Pak Textile Bodies Seek Tax Exemptions In Budget
Ahead of the Budget next month, the All Pakistan Textile Mills Association (Aptma) has called for zero-rated tax regime for the entire textile value chain.
The Pakistan Readymade Garments Manufacturers and Exporters Association, Gloves Manufacturers & Exporters Association, Carpet Manufacturers & Exporters Association, and Pakistan Hosiery Manufacturers & Exporters Association have also demanded a zero rating regime for all exporters particularly the entire textile value chain.
In its Budget proposals for the fiscal year 2016-17 sent to the Finance Ministry, the Aptma urged the government to allow duty and sales tax exemption on import of raw and ginned cotton, considering the shortfall in the local cotton output.
It said that the government in the last budget imposed sales tax at five per cent on the import of raw and ginned cotton. On the other hand, the local cotton remained exempted from the sales tax.
Aptma said that the industry consumes around 16 million bales annually, whereas the total production of cotton in Pakistan is around 13 million bales due to which the spinning sector of Pakistan has to import around 25 per cent of its consumption requirement, majority of which is long staple and contamination-free cotton, which is not available in the country.
“This cotton is used to manufacture high value yarn and in turn high added products, which are mainly exported in one form or another,” the association said.
Aptma also said that in order to avoid cumbersome procedure of the sales tax refund, there should be no sales tax on raw cotton and ginned cotton at the import stage.
“The aspect of levy of tax to discourage import of cotton and to encourage local cotton is not applicable, as they are not substitute of one another,” according to the proposals.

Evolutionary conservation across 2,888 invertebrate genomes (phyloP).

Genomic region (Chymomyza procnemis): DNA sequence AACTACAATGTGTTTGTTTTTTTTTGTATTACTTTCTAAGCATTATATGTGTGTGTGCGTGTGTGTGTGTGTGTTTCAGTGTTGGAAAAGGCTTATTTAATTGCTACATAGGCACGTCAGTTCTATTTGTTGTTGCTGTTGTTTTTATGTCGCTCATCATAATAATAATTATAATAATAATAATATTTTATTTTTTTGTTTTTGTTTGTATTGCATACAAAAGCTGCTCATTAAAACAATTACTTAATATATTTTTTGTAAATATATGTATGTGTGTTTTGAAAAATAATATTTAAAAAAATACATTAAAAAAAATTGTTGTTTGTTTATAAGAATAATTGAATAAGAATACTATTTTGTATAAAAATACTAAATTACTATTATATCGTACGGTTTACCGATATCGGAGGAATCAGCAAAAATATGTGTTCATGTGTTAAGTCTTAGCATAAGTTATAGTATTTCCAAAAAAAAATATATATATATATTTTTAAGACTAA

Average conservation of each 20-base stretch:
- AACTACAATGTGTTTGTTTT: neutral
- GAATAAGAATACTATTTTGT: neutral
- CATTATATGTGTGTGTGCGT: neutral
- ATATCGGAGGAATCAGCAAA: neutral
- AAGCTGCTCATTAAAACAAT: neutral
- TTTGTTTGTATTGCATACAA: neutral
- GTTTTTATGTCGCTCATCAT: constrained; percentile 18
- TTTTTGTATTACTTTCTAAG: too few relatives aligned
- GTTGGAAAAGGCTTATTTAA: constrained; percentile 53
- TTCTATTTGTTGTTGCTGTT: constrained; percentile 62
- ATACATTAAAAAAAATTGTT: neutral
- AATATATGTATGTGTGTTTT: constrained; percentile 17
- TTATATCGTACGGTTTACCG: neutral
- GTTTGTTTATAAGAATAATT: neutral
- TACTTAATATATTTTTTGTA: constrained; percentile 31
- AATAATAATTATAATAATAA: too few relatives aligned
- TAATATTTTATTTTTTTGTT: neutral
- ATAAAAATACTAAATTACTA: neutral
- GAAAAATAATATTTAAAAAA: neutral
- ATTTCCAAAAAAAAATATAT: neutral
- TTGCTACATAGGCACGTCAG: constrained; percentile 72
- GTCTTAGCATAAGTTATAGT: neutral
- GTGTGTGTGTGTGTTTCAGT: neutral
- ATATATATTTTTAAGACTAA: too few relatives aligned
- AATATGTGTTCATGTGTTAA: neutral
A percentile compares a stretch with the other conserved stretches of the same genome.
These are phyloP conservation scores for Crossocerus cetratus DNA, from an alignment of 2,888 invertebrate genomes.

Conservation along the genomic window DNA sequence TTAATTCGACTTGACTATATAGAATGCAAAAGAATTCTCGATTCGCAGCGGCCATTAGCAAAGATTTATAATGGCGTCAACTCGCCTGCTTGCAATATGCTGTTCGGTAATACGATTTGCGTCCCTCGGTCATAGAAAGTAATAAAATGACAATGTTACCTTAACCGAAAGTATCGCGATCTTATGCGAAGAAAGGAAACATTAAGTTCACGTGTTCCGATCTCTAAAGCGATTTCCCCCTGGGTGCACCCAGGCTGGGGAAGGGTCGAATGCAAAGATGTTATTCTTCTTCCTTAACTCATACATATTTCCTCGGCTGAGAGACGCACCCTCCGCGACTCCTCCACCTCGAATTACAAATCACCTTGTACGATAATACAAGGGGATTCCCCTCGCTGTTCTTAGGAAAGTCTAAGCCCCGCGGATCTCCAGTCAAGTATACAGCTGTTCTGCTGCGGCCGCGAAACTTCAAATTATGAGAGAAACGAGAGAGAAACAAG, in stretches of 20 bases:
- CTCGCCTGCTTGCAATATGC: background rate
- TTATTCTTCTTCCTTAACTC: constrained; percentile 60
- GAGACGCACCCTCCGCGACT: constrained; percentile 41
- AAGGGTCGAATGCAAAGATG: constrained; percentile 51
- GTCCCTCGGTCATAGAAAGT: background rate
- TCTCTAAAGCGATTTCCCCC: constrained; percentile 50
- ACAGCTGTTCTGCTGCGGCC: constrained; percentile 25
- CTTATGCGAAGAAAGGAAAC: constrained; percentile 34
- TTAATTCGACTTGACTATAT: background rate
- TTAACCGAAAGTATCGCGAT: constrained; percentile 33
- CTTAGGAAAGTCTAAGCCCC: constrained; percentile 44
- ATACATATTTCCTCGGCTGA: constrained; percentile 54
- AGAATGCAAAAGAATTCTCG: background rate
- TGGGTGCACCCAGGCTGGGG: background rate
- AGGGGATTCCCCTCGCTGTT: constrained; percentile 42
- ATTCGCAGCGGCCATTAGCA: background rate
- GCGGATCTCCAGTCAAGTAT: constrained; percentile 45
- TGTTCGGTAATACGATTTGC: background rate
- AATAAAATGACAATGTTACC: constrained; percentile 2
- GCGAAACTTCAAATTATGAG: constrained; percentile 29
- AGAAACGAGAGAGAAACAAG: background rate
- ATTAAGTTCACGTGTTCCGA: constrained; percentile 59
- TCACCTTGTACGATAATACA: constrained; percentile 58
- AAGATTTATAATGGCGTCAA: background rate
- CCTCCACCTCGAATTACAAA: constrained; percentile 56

As far as Customs duty on the import of raw cotton is concerned, Aptma said that in the budget 2014/15 one per cent duty was imposed, which was further increased to two per cent in the last budget. Through budgetary measures in November 2015, the government further enhanced the duty rate by one per cent. “Due to three per cent duty, the cost of production has further increased, as the prices of local cotton also increased in tandem with the imported cotton prices,” it said.
Due to the crop failure this year, the textile industry had to import more cotton as compared to the previous year; therefore, duty and tax should be exempted on the import of raw cotton.
However, the Aptma has demanded 15 per cent imposition of regulatory duty on the import of yarn and fabric under the Customs Tariff Chapter 55. The proposal has been forwarded in order to save domestic industry from the onslaught of dumped imports and to provide them with a level-playing field.
The association also demanded that the duty on import of manmade fibres such as polyester, viscose, acrylic and nylon be slashed to zero per cent. (SH)
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